The word translated "joy" (Gk. chara) refers to the joy of God passing through a Christian. It is not just human joy that happens to be stimulated by divine influence. Nehemiah 8:10 says, "The joy of the LORD is your strength." Chara is always used to refer to joy that is based on spiritual or religious factors. It is not a slap-happy silliness that is the result of positive circumstances, but the deep-founded joy of God. First Peter 1:8 says, "Whom, having not seen, ye love; in whom, though now ye see [Christ] not, yet believing, ye rejoice with joy unspeakable and full of glory." Spiritual joy transcends circumstances. In John 16:20, Jesus informed His disciples that they would weep and be sorrowful, but that their sorrow would "be turned into joy." He illustrated the overriding power of joy with the example of childbirth: A woman has pain and apprehension in giving birth to a child, but that same incident also brings joy when the child is born (v. 21).

Divine joy is full joy. You can't add to it. First John 1:4 says, "These things write we unto you, that your joy may be full." Jesus made a similar promise in John 16:24 before He departed: "Hitherto have ye asked nothing in my name; ask, and ye shall receive, that your joy may be full." Our relationship to God brings joy and satisfaction.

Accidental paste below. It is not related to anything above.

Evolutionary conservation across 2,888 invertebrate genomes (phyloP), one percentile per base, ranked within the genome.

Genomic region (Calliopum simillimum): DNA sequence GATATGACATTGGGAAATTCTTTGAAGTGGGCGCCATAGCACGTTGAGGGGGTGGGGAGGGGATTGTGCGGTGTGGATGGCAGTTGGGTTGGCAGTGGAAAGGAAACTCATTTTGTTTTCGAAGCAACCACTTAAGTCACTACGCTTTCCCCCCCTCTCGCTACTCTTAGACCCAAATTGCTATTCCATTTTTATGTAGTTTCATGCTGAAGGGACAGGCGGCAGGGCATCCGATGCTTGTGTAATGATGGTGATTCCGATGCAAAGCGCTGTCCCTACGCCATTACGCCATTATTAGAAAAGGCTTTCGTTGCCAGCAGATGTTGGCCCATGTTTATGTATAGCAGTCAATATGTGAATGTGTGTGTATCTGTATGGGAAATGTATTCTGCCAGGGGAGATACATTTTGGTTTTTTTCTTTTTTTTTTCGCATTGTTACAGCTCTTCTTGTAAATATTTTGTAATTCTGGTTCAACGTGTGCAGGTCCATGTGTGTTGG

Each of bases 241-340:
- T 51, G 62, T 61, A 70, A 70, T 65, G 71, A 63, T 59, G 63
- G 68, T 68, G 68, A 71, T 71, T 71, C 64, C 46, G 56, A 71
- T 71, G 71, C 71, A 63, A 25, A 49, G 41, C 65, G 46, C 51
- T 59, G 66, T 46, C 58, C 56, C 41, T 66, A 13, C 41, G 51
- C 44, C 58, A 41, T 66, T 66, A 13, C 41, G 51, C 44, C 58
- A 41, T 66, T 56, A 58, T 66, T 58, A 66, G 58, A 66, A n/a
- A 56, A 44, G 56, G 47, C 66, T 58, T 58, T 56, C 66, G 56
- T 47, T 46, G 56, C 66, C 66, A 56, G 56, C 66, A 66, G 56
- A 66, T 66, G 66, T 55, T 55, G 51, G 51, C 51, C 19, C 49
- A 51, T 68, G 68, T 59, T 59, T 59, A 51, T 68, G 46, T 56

(2) It's example

The greatest example of joy is Jesus. Although Isaiah 53:3 says that Jesus was "a man of sorrows, and acquainted with grief," Hebrews 12:2 says that Christ endured the cross "for the joy that was set before him." Jesus had so much joy that it didn't deter Him from paying the penalty for the sins of everyone who ever lived. He never lost the overriding joy in His life while anticipating the cross. And He can offer that kind of satisfying joy to His followers (John 15:11).

(3) Its command

Philippians 4:4 says, "Rejoice in the Lord always; and again I say, Rejoice."

(4) Its source

You say, "I would like to rejoice. How can I do it?" You don't try to do so on your own because the Holy Spirit produces it. Romans 14:17 says, "The kingdom of God is not food and drink, but righteousness, and peace, and joy in the Holy Spirit."

c) Peace

(1) Its meaning

The peace (Gk. eirene) here spoken of is a tranquility of mind based on a right relationship to God. It has nothing to do with circumstances. The verb form means "to bind together." You experience peace when nothing ruffles you because you know everything is under control. No matter what happens, you know that everything between you and God is right. When you remember that everything God is doing in your life is for your good (Rom. 8:28), that produces peace. Jesus said, "Let not your heart be troubled, neither let it be afraid" (John 14:27). Spiritual peace doesn't necessarily involve peaceful circumstances. However, if you carry a peaceful heart into turbulent circumstances, you'll still experience peace.

(2) Its example